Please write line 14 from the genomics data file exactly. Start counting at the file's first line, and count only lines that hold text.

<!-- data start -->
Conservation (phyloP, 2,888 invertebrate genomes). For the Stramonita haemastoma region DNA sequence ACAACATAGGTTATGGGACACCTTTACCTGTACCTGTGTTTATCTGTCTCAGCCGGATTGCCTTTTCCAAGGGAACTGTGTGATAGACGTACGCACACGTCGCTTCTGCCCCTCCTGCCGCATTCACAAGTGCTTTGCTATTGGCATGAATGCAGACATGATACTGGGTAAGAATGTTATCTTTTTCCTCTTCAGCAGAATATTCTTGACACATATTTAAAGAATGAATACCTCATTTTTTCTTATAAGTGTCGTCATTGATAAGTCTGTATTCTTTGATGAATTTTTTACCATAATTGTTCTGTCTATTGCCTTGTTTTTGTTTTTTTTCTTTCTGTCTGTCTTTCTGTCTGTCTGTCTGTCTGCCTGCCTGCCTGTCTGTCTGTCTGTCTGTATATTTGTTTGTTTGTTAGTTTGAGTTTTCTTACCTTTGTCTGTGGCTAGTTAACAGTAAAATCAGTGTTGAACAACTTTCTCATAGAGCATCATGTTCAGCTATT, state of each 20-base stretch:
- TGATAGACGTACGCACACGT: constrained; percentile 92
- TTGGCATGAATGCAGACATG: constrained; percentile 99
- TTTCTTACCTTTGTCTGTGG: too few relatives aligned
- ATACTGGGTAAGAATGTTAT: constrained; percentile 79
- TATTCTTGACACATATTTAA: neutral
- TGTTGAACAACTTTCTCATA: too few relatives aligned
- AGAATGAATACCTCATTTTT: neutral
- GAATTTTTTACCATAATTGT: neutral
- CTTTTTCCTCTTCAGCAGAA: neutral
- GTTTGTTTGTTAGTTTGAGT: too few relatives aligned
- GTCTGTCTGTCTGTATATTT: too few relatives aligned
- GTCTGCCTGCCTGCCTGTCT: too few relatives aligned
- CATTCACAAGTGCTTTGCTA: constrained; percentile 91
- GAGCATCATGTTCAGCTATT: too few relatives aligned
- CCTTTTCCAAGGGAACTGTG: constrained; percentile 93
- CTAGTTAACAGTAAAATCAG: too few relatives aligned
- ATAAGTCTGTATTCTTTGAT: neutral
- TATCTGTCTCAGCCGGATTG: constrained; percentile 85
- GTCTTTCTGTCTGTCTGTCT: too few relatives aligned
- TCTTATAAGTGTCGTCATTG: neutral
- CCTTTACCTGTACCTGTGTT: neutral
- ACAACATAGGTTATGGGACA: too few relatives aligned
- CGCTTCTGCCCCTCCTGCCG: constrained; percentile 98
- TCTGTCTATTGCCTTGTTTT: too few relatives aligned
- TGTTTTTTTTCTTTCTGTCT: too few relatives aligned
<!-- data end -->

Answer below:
- CATTCACAAGTGCTTTGCTA: constrained; percentile 91